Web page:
Tell us what the product is for, and who it's aimed at. What do the manufacturers say about it? How does that compare to your own feelings about it?

Rolf say "Named after our neighboring city, Portland, Oregon, the P-town is the wheel we all wanted and couldn't wait to build".

Not really giving too much away in that statement. Basically they are an indulgent town wheelset that are built to look good and perform well. I think they have done that admirably.

Tell us some more about the technical aspects of the product?




14/16 spkes

Paired Radial/Paired 1-Cross


interchangeable axles with White industries ENO hub

Rate the product for quality of construction:

Very well put together. Super tight and finished off to a very high standard. The mirror polish stays bright for a long time and there is no sign of any corrosion.

Rate the product for performance:

Stiff, fast and remarkably strong.

Rate the product for durability:

They are still true after a few hundred miles of fixed gear riding across London.

Rate the product for weight, if applicable:

These are as light as a good set of race wheels.

Rate the product for comfort, if applicable:

I didn't notice any harshness

Rate the product for value:

This is such a tough question. Yes they tick all the boxes for durability and performance but having to lug about an extra few kilograms for a lock to secure the wheels kind of defeats the object.

Tell us how the product performed overall when used for its designed purpose

Shedding half a kilograms from your wheelset will transform you bike and make it dance and put a stupid grin on your face.

Tell us what you particularly liked about the product


Tell us what you particularly disliked about the product

The high price tag doesn't just make them difficult to afford but difficult to stop the interest from unsavoury bike meddlers.

Did you enjoy using the product? Loved it.

Would you consider buying the product? yes

Would you recommend the product to a friend? only to the well heeled

Anything further to say about the product in conclusion?

I wish wheels costing half the price could be this good.

Overall rating: 8/10

About the tester

Age: 37  Height: 180  Weight: 80

I usually ride: Bike that I am testing at the time  My best bike is: Giant CFR pro. Old school carbon converted to fixed. Kinesis Convert 2.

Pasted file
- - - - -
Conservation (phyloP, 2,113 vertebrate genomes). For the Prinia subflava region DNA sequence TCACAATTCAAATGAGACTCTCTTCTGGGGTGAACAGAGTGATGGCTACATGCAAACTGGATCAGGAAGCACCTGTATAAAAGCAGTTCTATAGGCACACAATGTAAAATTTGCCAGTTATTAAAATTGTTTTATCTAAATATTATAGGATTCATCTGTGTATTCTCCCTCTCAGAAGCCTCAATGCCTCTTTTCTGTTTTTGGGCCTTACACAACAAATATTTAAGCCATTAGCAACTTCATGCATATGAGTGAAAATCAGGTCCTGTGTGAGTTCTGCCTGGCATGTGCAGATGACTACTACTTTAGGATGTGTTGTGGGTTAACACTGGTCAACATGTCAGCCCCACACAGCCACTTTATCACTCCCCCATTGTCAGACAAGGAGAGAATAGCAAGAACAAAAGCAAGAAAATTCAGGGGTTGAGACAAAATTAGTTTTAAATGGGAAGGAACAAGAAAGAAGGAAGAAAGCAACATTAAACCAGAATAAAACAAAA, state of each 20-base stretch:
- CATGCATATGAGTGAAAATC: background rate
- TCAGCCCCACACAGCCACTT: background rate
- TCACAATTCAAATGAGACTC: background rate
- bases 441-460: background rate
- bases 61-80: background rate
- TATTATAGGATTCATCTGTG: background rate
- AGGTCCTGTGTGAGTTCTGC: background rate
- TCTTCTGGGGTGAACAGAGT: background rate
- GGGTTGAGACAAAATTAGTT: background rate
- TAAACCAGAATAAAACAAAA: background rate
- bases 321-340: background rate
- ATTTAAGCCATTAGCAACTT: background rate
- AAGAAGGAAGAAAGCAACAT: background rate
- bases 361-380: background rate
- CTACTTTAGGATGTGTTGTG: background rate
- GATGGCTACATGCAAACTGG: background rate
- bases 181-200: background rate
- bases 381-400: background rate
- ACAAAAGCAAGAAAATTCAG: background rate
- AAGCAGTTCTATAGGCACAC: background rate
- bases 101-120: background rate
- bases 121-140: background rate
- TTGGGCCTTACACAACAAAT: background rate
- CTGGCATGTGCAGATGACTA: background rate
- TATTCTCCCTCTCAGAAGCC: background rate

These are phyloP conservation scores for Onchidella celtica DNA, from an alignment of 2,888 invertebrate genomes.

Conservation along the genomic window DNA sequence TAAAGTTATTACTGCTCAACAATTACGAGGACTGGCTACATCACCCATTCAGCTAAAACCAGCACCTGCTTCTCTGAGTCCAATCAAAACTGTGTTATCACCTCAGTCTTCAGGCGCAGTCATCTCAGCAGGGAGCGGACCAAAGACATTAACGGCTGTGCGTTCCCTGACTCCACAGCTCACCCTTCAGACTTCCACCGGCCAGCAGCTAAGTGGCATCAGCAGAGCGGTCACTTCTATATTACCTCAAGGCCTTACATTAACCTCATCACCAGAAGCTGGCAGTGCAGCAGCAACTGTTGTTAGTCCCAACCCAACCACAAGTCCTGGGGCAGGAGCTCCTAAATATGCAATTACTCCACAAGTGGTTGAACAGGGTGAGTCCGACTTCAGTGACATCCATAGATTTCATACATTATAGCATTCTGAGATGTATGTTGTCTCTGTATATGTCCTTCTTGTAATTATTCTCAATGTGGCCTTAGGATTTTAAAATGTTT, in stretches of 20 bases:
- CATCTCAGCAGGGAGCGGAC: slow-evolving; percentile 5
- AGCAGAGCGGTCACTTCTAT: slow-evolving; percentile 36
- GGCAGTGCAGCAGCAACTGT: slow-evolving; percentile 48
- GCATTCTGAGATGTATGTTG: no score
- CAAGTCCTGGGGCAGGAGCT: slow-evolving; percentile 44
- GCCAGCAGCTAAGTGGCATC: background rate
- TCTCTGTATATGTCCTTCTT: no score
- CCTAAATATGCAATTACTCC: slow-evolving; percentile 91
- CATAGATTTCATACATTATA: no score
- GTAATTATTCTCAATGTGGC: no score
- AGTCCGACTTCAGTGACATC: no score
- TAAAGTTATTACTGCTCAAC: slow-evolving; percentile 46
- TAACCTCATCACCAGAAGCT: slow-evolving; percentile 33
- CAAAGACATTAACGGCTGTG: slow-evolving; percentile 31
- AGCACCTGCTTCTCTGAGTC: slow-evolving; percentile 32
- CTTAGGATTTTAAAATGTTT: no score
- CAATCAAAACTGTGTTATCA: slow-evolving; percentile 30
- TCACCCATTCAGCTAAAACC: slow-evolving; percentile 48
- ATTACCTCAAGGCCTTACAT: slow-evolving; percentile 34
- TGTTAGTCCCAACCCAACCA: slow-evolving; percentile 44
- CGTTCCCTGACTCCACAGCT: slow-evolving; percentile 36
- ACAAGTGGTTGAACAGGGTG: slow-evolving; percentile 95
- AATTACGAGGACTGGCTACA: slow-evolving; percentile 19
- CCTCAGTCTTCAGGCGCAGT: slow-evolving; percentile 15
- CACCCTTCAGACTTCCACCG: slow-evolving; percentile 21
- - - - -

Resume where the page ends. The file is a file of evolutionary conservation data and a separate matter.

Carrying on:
I've been riding for: Over 20 years  I ride: Every day  I would class myself as: Expert

I regularly do the following types of riding: commuting, touring, club rides, sportives, fixed/singlespeed, bare back


Add new comment


finbar | 13 years ago

You would have to be a complete 'tard to buy those. Seriously.

TRs Blurb n Blog | 13 years ago

These are like the 'Rolex' of wheel sets. I have a watch that cost £100 but tells the time just as well as a Rolex Daytona costing £10,000 but it doesn't look as classy. These wheels are decadent and very indulgent, If you can afford to be flash you are still going to get a good set of wheels but at a price....a rather high one.

otleyrich | 13 years ago

Indulgent is not the word, nearly £700 for a 'town' wheelset! So it's a (semi) deep section alloy clincher with a propriety sprocket arrangement, can't think of anything better suited to hammering the daily commute! Love the irony of aero rims and flat bars - very shiny though  3

Chuffy | 13 years ago

What poorly designed rubbish. How are you going to stick your alley cat cards and train tickets in those spokes? Honestly...  26

Tony Farrelly | 13 years ago

Yep they do seem expensive all right, maybe they made a very small batch

usrnull | 13 years ago

This is a great set but it's ridiculously expensive, especially considering I bought more or less the same wheelset 8 years ago for US$300. When Shimano licensed the Rolf paired spoke technology, you could get a "fixxer" hub converter to replace the Shimano axle (not Shimano-compatible axle), and voila: a 16/16 bladed fixed wheelset. (As a bonus, it runs a bmx freewheel or a conventional track cog.) That was in 2002! It's a little heavy off the launch, but fast as hell. Since then I upgraded the front to a proper Rolf 14-spoker to match this set.

Granted, mine are plain old black, Rolf and Shimano divorced, I'm sure Rolf has some higher production costs, and the wheels have gotten a bit lighter, but £675? That's crazy. I love Rolf wheels but after buying the Shimano versions there's no way I can pay retail Rolf prices. There are too many good wheels available out there now.

For the record, I've ridden these hard, on my primary bike (SSFW/fixed street) for 6 years and tens of thousands of ugly Chicago road miles, a few races, and a couple years as a commuter/fixed trainer. I've broken a total of 3 spokes, all on the front wheel: One getting tangled up with someone's rear axle during a race. One doing a semi-emergency nose-wheelie stoppie (I do that a lot, a bit showboat but hey). One was doing hard jumps at the track on a brand new tire at 145 psi. That last one wasn't even a spoke, it was a corroded nipple that failed. I would consider these damn near bulletproof, and they never failed catastrophically. Great wheels, but why are they still so expensive after all these years?